Drones breaking the rules, crashing through windows and fighting with cheetahs are why you can't get insurance for one
- Four local insurance companies won’t touch drones with a barge-pole.
- A fifth company will – but only if the drone is officially registered, which is hard to impossible.
- Happy-go-lucky hobbyists breaking the rules are among the reasons drones are considered too risky.
- Often-broken rules include not flying within 50 meters of a person, no higher than 122 meters from the ground, and not over private property.
Good luck getting drone insurance in South Africa.
Business Insider South Africa applied for in-flight cover with four companies. They all turned us down. A fifth company was willing to talk – if the drone was officially registered.
They cited: happy-go-lucky hobbyists who end up crashing their drones into animals, buildings and people; operators breaking the rules; and the remote nature of the technology as reasons it is too risky to insure drones.
Cheetah vs Drone
While it is not illegal to fly a drone privately, hobbyists remain uneducated of the rules and regulations set by the South African Civil Aviation Authority.
And insurance companies worry about a “catastrophic disaster” if a drone collides with a plane or helicopter.
The rules that are supposed to avoid such a disaster, and lesser accidents – and that are often broken, are:
- don’t fly a drone within 50 meters of a person or group in public without their permission;
- don’t fly higher the 122 meters from the ground;
- don’t fly over private property without express permission from the owner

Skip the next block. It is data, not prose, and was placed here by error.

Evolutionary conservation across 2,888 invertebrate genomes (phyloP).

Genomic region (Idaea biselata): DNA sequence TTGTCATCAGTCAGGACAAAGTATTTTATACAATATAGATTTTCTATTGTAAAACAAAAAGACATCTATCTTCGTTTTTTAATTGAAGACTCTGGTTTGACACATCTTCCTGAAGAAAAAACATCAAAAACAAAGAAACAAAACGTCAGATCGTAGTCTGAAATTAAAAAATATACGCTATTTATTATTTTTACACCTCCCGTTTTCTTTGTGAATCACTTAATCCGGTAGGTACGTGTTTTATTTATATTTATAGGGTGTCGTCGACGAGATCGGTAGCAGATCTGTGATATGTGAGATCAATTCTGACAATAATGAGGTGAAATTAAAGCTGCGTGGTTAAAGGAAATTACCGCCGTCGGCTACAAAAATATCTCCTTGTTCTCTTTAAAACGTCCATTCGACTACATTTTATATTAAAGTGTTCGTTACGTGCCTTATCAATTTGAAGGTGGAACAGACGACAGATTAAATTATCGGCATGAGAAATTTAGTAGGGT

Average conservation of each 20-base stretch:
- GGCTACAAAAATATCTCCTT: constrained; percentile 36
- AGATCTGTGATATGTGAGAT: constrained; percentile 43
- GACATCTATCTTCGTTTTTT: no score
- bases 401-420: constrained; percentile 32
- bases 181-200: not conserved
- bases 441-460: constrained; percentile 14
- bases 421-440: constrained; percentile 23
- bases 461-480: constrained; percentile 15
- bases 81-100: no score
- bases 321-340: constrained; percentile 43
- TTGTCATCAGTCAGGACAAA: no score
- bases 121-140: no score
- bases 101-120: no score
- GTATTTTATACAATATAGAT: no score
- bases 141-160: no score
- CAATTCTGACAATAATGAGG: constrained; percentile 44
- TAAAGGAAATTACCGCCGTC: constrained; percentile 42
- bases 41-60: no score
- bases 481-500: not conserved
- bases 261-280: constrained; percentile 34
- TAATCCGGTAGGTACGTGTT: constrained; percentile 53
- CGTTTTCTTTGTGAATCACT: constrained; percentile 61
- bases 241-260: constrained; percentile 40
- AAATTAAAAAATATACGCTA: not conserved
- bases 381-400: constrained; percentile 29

- don't fly in no-drone zones.
Drones used for commercial purposes need to be operated by a pilot with a remote pilot licence (RPL) under a company with a remote operating certificate (ROC).
Drones also can’t be flown 10 kilometers from an airport.
Failing to follow the rules could lead to fines of up R50,000 or a 10-year prison sentences, according to the SACAA.
These videos show why insurance companies don’t want to cover the expensive hobby.
No flying within 50 meters of a person, property or road, no higher than 122 meters.
Businessman David Perel found our first hand after a drone smashed through his window and hit his head.
Drones don’t always see the dangers.
Even with obstacle sensors, drones struggle to pick up things like electrical wires and branches. Drones can lose signal as well as run out of battery. Become familiar with its max flight distance and keep an eye on signal areas. A common mistake of beginner hobbyists is to forget to tag its GPS location and your drone ends up going for a swim. Before you fly, you should be familiar with the controls of your drone. There are even simulators to practice.
Birds are also a drone's nemisis.
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